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Juju – Siouxsie and The Banshees 

Juju is the fourth studio album from British rock band Siouxsie and The Banshees. Hailed as “One of the band’s masterworks” by Tim DiGravina of AllMusic, “Juju sees Siouxsie and the Banshees operating in a squalid wall of sound dominated by tribal drums, swirling and piercing guitars, and Siouxsie Sioux’s fractured art-attack vocals.” Juju was the first album from the group that featured guitarist John McGeoch who’s riffs propelled that record forward. As bassist Steven Serverin explains, “Juju was the first time we’d made a “concept” album that drew on darker elements. It wasn’t pre-planned, but, as we were writing, we saw a definite thread running through the songs; almost a narrative to the album as a whole.” Everything seemed to fit together perfectly for this album. DiGravina’s review continuesSiouxsie’s mysterious voice emerges from dense guitar picking, Budgielays into his drums as if calling soldiers to war, and things get more tense from there. “Into the Light is perhaps the only track where a listener gets a breath of oxygen, as the remainder of the album screams claustrophobia, whether by creepy carnival waterfalls of guitar notes or Siouxsie’s unsettling lyrics.”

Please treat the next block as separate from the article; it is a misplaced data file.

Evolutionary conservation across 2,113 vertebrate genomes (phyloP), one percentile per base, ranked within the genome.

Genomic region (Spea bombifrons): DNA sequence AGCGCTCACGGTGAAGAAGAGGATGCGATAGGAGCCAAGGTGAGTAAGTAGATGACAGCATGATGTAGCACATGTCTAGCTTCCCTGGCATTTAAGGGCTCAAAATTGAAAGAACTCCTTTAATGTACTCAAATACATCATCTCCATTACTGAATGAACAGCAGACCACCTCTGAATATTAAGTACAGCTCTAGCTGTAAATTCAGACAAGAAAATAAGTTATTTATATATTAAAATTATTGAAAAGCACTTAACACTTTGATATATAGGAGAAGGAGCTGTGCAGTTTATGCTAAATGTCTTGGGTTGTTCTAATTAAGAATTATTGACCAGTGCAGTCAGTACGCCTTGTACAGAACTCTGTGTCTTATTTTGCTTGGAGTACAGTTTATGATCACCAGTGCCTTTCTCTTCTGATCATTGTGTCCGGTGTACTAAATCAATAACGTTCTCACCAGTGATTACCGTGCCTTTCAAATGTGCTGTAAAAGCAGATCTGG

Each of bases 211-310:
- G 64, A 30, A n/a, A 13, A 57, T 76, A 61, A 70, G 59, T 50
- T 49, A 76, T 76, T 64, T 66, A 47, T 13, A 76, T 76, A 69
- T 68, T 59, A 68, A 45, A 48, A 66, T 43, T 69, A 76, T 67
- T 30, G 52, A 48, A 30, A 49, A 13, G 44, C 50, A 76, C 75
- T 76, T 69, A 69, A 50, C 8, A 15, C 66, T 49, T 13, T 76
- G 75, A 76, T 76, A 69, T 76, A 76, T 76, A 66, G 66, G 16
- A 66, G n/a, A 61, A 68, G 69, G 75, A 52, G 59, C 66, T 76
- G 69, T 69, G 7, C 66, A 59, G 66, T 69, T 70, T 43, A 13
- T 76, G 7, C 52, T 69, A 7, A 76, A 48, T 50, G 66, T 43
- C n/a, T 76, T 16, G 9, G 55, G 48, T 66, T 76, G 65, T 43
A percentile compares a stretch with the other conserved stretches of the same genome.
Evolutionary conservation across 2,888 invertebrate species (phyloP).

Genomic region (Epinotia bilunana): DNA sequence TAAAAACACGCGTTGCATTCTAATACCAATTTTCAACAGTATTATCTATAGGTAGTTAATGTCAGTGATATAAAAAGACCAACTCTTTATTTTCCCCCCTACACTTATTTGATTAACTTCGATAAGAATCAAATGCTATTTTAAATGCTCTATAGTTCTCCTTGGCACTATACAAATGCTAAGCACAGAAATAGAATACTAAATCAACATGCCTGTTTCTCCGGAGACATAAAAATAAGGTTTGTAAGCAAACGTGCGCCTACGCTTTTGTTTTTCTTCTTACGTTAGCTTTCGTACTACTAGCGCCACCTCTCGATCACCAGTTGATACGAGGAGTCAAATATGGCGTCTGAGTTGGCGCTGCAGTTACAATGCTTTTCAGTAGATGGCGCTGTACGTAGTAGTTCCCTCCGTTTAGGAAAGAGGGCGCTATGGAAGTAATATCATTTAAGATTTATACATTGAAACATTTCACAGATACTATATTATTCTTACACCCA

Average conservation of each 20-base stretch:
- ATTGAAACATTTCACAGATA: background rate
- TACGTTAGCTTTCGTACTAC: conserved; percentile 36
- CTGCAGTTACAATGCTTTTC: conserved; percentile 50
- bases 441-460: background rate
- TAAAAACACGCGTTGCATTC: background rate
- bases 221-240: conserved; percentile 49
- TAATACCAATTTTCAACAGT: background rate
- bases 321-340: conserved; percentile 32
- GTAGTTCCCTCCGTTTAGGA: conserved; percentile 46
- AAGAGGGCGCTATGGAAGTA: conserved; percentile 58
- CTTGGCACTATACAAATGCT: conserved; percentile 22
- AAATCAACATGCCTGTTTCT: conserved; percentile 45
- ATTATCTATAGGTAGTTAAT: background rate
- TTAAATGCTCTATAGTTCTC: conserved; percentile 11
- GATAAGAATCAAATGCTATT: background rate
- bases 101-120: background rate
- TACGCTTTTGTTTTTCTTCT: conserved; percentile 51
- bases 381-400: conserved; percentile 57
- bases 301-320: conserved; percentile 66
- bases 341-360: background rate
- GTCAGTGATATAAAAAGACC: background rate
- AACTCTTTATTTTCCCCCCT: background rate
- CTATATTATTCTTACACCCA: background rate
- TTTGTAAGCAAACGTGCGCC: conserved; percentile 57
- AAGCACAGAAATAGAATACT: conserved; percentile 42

Though I would argue that Bauhaus’ Mask is a better introduction to Gothic rock for the unfamiliar, simply for it being one of the most fun Goth records I know, there’s still no denying the utter rocking strength of Juju and the perverse enjoyment I get out of it. – Austin,

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Face Value – Phil Collins 

Face Value is the long-planned solo debut album from Phil Collins. The album was well received and charted higher than any previous release from Collins’ band, Genesis. The album’s draws its inspiration from the troubled marriage and divorce from his wife. Tim Sendra of AllMusic adds some detail:

This range of sound and emotion is part of what helps the album succeed as much as it does; so does the feeling that Collins felt driven to make this album to help him heal. It’s not a career move or a cash grab; it’s a transmission from a wounded soul delivered with a soft touch and sensitivity. As such, it’s Collins’ most honest, most compelling work.

Some of the most notable hits from the album include “If Leaving Me Was Easy“, “I Missed Again“, and the legendary “In The Air Tonight“, which has one of the nastiest drum breakdown/solos known to man.